Thomas Ferreira here, divorce and child custody mediator in North San Diego County.  I want to let you in on a strategic secret that can save you thousands in lawyer costs and untold grief.

I have a question for those of you who are divorcing, have a paternity case pending or a support case pending:

Have you ever had some disagreement with your soon-to-be-ex, and vowed that you were going to take him/her to court?  Maybe you then had second thoughts later, because court is expensive and complicated.  What is an appropriate issue to stand pat and file that Request for Order?  And When should you suck it up and go on with life?

If your children are in actual danger because of the other parent’s abuse or neglect, you’ve got to act.  But what if he’s usually more than 15 minutes late to the transition point, and never calls ahead to say he’s running late?


Our court system comes from merry old England, and is designed primarily to transfer money from one pocket into another and to determine the guilt or innocence of those accused of crimes.  These tasks are “all or nothing” situations.  “The court finds that you operated your automobile in a negligent manner, causing the plaintiff to suffer damages.”  Or, “We, the jury, find the defendant guilty of murder in the first degree.”

In family law, the court is asked to manage an ongoing relationship.  Courts generally struggle with the management of relationships.  When children are involved in divorce or paternity proceedings, the court is asked to act as “super-parent,” to resolve disagreements when parents can’t agree on what’s best for the children.  But your judge wasn’t there to see what happened, and the evidence is often conflicting.  When the issue is trivial, the courts expect the parents to behave “like adults” and not involve the court in petty disputes.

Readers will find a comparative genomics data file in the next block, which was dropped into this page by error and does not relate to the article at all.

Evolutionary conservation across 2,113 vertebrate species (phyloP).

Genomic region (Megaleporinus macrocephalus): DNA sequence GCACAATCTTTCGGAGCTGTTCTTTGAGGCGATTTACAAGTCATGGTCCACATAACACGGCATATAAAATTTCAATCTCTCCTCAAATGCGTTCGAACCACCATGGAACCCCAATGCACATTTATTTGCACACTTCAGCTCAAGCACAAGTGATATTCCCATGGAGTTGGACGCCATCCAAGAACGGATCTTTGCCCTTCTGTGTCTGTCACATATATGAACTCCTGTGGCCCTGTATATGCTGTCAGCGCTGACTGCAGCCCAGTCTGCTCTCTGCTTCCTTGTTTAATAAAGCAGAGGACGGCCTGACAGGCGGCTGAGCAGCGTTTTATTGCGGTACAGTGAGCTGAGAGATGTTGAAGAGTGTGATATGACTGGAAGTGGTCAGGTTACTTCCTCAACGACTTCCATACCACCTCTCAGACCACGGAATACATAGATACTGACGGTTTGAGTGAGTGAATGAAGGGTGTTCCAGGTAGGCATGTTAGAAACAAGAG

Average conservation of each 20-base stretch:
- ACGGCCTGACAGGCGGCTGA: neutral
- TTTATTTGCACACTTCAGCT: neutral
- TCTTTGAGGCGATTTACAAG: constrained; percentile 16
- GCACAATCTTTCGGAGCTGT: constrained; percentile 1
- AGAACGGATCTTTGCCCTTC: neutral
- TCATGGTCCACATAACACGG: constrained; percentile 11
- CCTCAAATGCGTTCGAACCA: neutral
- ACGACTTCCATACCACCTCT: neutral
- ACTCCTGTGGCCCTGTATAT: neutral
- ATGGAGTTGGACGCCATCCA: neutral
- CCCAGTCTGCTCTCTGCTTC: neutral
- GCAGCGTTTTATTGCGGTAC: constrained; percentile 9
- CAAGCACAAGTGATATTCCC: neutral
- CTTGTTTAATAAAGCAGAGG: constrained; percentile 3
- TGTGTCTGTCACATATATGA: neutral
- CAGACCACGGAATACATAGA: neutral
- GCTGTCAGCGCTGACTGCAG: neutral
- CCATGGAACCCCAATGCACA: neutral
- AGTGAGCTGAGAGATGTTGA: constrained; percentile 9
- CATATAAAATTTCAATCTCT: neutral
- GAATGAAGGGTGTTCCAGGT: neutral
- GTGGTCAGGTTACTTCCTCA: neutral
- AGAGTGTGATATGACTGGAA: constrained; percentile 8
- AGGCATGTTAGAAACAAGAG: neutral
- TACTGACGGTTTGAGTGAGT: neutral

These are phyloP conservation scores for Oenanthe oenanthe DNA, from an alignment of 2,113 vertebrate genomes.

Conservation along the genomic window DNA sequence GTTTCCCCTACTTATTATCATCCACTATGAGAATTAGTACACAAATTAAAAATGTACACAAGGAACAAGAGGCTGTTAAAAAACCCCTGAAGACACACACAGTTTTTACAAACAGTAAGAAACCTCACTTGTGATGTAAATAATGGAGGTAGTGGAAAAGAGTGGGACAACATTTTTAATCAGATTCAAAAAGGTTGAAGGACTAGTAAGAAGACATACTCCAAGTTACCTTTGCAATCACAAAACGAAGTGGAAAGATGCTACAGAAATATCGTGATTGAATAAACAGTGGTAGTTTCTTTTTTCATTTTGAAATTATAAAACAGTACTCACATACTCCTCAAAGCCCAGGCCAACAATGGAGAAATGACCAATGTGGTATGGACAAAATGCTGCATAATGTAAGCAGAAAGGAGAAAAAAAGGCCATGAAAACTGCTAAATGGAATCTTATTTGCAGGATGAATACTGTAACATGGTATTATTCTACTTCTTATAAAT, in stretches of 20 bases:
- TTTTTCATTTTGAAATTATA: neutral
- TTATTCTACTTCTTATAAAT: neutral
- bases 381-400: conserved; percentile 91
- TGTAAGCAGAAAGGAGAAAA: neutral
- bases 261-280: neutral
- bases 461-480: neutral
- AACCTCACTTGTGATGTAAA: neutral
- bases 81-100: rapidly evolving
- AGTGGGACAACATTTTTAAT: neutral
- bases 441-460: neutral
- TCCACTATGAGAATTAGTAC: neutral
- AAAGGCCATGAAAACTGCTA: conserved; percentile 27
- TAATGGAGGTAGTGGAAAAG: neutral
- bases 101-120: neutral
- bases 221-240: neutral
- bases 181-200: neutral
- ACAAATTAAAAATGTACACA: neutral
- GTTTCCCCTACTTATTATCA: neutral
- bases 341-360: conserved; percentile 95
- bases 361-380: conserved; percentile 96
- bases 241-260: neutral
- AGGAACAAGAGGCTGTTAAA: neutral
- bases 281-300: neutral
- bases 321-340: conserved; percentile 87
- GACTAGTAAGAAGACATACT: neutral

The court is good at making sweeping decrees, such as “I am awarding joint legal custody to the parents, with primary physical custody to the mother.”  The court will usually adopt one of the form, recurring visitation schedules, such as a 2-2-3 or alternate weekends.  The court can find that visits with a parent must be professionally supervised if there are issues of gross neglect or abuse.

The court is less able to regulate more minor issues such as whether to enroll Junior in football or baseball, or whether he should be allowed to grow his hair long.  In family law, we lawyers sometimes call this type of issue a “garbage issue.”


My clients often ask me to file for emergency orders over hygiene issues or possible drinking and partying.  When doing so, I ask this question:  is there a Child Welfare investigation pending?  If not, why not?

In my experience, the trend in family law is to give generous parenting time to “non-custodial parents” (usually dads).  Before you ask for full custody of the children and no overnight visitation to the other parent, ask yourself if that other parent is “adequate.”  Not, “is she a good parent,” but is she an “adequate parent?”  Today’s family courts usually grant liberal, overnight parenting time to “adequate parents.”  An inadequate parent is one who has committed an act of child neglect, such as placing the child in danger, or perhaps one with serious substance abuse problems.


If you just don’t like the books dad reads to the kids, or think his new girlfriend is a bad influence, I have three words for you:  “let it go.”  This is not just good co-parenting advice; it is good litigation strategy.  If you are the tolerant one and support the other parent’s relationship to the children, you’re more likely be found to be the parent who supports “frequent and continuing contact” with the other parent.  I have handled many cases where a parent lost significant time with the children because they nitpicked about the other parent’s world.  You’ll do better if you support frequent and continuing contact with the other parent.

It’s a paradox.  If you want more time with Johnny, you have to be supportive of his parenting time with dad or mom, and not raise a bunch of ticky-tacky issues with the court.  The court wants you to cooperate in raising Johnny.  Save the big guns to deal with major problems, such as that move-away situation or problems of neglect and abuse.

This isn’t easy.  It requires large amounts of grace and patience.  But it pays off over the long haul.

And if you want to commiserate, you can join our local Divorce University Online Meetup group or contact Tammy at 760-990-4752 to participate via video.

Stay tuned for next week’s blog, and until then,

Love your family,

Protect your finances, and

Reach for your future!

Thomas D. Ferreira, Esq.

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